Object ID #404536667
By the late 1920s J.A. Henckels, a well-established German manufacturer of steel blades, had expanded into the giftwares market and established a storefront at 73 Fifth Avenue at 57th Streeet. As part of this expansion from pocket knives and razor blades, their traditional market, Henckels offered a smoker’s companion set and a travelling cocktail bar in the shape of an airplane, and this travelling cocktail bar in the shape of the Zeppelin Airship. This expansion in production to the novelties market was in keeping with many industrial manufacturers of this period who aimed to raise their revenue with a greater range of goods that would appeal to the consumer market.
The form of the Zeppelin Airship, a feat of modern technology and transportation, references the mobility of this set itself and at the same time its streamlined shape speaks to the popularity of graceful curves and smooth surfaces in this period. During prohibition drinking accessories often hid their function, taking on playful new designs including cocktail shakers in the shape of skyscrapers and penguins (1971-92-1-a,b). This example, like the airplane, celebrates a new mode of transport-the air-and the expanded travel that high speed suggested, along with the concept of having portable cocktail accessories These accessories animated the act of drinking and turned drink-making into the entertainment that was central to the rise of cocktail culture in the 1920s and 1930s.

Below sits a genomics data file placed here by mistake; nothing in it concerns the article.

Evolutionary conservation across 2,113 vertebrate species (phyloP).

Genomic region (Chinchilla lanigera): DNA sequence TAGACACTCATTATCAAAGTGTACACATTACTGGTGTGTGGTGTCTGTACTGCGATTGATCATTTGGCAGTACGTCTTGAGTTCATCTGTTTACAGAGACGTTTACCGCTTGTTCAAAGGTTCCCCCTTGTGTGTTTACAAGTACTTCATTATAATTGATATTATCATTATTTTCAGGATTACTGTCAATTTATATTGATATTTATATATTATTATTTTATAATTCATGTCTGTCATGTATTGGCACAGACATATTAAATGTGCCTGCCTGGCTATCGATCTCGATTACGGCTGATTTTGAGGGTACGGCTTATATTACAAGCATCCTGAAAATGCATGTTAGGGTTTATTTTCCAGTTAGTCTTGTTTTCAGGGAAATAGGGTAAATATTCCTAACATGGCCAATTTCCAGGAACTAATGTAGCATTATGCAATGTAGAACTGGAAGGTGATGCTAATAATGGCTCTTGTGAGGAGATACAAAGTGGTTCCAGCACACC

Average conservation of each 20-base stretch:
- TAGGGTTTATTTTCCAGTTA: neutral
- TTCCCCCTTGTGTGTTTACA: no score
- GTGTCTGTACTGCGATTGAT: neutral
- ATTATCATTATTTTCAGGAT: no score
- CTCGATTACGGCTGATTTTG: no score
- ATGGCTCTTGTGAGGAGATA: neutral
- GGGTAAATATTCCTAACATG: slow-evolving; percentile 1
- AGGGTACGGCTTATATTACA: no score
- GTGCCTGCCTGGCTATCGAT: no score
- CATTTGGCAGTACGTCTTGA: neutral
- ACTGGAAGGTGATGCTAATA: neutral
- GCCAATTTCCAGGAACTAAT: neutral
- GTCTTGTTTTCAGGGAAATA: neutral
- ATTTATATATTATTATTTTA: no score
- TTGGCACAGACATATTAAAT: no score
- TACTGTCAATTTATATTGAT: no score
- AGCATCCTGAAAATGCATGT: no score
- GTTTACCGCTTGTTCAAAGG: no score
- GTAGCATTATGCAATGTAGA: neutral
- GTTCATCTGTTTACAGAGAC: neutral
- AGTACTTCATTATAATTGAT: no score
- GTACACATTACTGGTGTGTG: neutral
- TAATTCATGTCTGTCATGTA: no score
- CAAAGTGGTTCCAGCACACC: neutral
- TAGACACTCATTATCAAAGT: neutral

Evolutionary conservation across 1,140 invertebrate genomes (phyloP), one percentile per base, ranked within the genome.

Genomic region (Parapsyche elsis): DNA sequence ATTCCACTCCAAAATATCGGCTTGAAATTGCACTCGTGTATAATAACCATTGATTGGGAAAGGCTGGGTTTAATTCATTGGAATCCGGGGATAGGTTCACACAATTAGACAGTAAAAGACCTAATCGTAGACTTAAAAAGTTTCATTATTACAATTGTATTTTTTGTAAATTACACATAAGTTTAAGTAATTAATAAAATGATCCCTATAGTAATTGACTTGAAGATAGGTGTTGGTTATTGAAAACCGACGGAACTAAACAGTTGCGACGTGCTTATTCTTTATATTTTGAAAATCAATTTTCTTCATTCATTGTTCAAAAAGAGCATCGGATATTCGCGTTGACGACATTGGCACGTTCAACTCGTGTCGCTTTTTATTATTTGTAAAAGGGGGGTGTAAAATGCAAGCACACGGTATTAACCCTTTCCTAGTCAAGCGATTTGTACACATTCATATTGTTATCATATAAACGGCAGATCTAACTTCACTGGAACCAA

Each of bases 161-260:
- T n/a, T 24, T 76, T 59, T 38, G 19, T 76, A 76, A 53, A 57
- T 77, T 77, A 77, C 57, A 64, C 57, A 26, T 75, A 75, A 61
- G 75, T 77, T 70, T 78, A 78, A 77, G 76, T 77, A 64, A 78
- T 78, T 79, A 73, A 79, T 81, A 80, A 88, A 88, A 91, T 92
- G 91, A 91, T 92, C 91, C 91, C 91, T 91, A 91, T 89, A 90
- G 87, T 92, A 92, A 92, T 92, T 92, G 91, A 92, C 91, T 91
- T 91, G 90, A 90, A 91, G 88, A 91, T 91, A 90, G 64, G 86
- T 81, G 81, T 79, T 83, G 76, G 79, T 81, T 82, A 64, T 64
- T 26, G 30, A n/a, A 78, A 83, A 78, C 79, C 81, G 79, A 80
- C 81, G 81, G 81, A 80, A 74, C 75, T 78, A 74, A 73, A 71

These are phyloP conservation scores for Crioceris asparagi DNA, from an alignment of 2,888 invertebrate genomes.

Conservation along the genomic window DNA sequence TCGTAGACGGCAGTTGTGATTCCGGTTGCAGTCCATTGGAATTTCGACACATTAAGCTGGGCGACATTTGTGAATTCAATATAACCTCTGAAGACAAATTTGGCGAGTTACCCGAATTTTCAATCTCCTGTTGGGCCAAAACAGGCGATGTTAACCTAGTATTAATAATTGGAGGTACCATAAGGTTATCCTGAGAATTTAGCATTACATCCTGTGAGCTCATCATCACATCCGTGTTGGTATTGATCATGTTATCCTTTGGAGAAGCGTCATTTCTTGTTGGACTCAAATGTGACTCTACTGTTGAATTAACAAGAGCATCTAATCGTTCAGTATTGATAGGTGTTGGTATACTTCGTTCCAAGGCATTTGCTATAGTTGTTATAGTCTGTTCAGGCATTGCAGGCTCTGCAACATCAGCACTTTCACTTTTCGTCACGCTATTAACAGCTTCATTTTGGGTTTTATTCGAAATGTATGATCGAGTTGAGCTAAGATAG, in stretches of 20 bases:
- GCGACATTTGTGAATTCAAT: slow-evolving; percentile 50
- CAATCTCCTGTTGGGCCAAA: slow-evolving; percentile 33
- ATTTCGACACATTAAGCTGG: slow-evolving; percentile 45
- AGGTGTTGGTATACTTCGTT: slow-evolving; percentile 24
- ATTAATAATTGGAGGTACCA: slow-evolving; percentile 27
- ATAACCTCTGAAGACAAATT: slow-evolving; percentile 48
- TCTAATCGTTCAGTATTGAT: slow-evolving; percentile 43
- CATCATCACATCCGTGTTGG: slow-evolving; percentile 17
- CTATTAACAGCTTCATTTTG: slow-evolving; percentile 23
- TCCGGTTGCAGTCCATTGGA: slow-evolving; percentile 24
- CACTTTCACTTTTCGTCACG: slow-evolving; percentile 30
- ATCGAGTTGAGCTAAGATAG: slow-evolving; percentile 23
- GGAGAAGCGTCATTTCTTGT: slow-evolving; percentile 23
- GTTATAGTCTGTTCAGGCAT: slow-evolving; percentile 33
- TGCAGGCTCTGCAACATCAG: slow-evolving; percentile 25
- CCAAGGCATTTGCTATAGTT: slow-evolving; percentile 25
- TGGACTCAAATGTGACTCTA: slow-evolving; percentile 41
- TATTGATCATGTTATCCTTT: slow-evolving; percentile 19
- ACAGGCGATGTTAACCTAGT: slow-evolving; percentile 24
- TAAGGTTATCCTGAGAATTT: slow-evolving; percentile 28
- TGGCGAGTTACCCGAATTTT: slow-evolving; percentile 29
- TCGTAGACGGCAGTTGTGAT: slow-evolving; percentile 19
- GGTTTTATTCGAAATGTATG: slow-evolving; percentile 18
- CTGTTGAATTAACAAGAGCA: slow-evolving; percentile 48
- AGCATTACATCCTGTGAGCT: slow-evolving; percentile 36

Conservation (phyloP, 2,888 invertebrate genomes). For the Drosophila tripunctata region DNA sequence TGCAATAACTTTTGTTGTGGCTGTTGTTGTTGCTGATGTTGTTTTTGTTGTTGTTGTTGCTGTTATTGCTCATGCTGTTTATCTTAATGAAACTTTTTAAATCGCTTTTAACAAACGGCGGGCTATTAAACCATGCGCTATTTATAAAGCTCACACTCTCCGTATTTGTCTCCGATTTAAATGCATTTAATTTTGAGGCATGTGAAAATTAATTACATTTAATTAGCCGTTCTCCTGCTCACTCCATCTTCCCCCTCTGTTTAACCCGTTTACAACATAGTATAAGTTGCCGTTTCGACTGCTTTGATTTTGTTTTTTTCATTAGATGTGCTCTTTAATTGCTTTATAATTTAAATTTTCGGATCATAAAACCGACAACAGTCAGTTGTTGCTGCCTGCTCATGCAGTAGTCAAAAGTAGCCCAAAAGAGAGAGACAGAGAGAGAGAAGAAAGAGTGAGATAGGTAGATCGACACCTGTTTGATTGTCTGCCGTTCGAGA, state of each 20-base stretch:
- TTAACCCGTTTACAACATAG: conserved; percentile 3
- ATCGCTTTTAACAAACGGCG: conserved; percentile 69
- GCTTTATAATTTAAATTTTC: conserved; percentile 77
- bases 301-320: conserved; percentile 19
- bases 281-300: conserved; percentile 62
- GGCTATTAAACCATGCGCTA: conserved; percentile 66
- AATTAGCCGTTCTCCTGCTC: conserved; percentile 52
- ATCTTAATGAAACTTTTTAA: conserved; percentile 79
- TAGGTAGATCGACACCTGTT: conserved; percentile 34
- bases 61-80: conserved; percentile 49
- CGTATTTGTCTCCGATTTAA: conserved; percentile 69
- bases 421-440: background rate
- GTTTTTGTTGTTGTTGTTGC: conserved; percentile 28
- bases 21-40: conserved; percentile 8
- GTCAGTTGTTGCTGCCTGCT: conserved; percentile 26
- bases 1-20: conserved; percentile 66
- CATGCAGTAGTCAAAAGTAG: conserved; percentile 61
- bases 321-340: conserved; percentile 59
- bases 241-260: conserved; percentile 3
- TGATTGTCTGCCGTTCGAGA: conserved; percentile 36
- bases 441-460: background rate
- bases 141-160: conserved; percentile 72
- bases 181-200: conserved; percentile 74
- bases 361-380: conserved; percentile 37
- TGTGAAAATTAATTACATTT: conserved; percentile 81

This popular form combines the increasing vogue for cocktails, air travel and the popularization of industrial design for domestic use that evolved in the 1920s, making it a visual encyclopedia of Jazz Age design.
This object was donated by George R. Kravis II.
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Cite this object as
Object ID #404536667; silver-plated brass; 2018-22-33
This object was previously on display as a part of the exhibition The Jazz Age: American Style in the 1920s.